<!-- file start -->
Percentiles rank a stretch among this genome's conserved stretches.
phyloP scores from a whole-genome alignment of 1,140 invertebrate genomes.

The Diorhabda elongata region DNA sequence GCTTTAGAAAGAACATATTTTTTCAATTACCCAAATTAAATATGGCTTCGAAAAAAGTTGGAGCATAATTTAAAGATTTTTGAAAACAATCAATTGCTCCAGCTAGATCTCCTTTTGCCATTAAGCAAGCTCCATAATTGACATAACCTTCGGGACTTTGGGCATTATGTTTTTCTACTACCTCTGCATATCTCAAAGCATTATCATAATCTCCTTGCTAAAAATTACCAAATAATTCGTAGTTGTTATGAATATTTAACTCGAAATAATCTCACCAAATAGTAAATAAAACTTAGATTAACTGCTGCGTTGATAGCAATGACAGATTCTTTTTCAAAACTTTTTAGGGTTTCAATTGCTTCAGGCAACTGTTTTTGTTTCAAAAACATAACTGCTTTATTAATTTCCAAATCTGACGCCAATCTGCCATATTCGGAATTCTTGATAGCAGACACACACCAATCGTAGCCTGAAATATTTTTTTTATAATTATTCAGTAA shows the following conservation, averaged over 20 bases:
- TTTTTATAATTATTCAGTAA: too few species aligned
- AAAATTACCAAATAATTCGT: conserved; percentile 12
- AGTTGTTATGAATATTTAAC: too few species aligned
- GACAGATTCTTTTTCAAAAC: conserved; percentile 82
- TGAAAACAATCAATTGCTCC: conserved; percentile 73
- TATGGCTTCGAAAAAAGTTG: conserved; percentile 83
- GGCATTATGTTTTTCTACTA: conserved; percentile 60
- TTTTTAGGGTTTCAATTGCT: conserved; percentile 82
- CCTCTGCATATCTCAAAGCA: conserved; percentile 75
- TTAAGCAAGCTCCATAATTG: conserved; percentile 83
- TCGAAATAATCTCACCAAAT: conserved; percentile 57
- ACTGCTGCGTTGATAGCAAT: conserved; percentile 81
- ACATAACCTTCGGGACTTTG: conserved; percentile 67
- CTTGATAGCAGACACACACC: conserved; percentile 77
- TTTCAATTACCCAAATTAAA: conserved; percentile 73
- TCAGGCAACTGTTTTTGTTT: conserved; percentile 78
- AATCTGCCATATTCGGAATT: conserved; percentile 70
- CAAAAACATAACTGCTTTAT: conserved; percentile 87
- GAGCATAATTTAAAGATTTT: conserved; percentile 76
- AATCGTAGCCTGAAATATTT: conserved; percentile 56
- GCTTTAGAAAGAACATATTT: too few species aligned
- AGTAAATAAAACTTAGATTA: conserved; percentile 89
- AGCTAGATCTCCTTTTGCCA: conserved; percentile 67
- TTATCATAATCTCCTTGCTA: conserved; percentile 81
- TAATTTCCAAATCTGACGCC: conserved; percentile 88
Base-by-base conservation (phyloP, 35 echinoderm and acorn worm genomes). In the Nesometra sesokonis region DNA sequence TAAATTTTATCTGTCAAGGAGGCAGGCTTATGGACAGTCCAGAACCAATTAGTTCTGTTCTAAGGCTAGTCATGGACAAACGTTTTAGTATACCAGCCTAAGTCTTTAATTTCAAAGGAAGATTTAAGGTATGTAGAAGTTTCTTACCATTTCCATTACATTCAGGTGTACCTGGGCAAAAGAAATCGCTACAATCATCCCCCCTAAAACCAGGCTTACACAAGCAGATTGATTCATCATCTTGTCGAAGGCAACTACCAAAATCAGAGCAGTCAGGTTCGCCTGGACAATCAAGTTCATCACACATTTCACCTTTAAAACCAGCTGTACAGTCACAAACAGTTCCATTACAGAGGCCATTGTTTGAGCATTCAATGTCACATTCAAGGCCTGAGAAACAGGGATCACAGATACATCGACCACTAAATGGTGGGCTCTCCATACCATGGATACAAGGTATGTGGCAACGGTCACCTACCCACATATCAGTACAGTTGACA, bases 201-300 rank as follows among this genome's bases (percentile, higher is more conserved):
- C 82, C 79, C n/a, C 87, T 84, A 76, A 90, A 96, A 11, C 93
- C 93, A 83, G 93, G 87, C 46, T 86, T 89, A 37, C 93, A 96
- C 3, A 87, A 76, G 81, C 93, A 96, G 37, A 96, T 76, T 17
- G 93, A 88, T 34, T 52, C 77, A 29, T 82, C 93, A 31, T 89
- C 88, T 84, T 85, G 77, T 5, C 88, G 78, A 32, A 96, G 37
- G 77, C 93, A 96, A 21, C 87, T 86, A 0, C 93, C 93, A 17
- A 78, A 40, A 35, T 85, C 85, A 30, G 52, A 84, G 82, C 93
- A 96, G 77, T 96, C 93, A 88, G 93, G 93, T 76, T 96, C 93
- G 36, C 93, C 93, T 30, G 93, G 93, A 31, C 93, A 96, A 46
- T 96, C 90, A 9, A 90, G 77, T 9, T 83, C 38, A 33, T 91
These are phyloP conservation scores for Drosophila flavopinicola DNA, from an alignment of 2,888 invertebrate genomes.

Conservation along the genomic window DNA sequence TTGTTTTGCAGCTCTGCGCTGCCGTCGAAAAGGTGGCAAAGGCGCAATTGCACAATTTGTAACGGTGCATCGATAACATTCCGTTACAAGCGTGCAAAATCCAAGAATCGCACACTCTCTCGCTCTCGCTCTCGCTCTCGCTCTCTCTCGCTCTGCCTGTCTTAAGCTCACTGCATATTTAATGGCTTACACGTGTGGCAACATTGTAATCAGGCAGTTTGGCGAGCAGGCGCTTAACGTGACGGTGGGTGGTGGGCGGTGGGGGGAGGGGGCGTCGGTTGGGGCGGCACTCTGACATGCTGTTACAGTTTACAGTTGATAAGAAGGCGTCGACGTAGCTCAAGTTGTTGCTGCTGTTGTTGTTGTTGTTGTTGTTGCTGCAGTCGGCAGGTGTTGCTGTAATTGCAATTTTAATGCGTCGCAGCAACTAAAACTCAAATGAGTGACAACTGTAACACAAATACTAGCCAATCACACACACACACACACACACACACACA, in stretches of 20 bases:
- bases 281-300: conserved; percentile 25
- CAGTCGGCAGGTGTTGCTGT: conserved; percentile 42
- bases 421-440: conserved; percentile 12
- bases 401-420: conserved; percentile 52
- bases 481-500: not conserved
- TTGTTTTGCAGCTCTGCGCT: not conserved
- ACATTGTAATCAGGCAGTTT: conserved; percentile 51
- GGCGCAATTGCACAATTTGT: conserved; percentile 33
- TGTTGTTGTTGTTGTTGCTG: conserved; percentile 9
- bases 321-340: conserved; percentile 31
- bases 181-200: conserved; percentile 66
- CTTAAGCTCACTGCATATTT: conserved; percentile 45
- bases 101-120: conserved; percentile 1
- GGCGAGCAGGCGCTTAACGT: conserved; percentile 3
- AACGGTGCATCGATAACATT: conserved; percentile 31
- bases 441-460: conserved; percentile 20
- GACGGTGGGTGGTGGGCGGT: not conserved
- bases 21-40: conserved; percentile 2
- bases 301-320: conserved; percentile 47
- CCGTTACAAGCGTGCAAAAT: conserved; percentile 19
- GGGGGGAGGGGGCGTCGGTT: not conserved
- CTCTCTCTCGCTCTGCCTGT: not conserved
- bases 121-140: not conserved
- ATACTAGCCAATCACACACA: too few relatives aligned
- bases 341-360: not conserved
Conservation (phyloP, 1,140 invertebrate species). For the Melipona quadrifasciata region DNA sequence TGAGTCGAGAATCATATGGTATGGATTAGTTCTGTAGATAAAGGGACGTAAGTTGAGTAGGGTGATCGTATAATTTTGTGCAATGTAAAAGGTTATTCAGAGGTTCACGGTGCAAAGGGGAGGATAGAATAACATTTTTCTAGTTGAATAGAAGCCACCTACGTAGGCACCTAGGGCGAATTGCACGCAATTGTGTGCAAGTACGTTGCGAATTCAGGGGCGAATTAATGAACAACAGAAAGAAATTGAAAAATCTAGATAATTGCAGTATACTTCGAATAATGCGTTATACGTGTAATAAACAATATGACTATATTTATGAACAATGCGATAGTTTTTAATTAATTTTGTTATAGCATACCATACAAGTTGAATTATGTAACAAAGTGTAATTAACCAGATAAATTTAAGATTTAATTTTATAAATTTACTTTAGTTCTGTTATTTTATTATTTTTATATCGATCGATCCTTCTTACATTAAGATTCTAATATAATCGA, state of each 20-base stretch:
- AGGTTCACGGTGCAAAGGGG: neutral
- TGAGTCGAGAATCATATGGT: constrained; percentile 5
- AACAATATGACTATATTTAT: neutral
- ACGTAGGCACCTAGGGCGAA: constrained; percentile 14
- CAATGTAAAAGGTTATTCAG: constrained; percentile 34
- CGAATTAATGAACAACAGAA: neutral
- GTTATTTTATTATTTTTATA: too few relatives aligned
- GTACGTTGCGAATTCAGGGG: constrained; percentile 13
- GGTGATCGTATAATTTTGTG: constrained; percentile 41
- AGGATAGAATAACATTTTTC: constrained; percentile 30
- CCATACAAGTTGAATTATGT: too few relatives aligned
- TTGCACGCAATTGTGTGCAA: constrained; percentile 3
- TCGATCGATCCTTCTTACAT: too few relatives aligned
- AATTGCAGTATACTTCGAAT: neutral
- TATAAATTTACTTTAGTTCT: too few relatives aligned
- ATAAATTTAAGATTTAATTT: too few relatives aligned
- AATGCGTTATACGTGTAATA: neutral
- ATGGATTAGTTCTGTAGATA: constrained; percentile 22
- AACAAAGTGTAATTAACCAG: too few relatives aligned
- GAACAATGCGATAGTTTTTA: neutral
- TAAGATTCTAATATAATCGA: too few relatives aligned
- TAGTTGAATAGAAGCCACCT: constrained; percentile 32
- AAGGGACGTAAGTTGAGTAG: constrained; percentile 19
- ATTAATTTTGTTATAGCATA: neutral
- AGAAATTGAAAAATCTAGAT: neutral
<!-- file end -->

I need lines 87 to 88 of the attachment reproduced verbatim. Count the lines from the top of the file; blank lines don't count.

- GAACAATGCGATAGTTTTTA: neutral
- TAAGATTCTAATATAATCGA: too few relatives aligned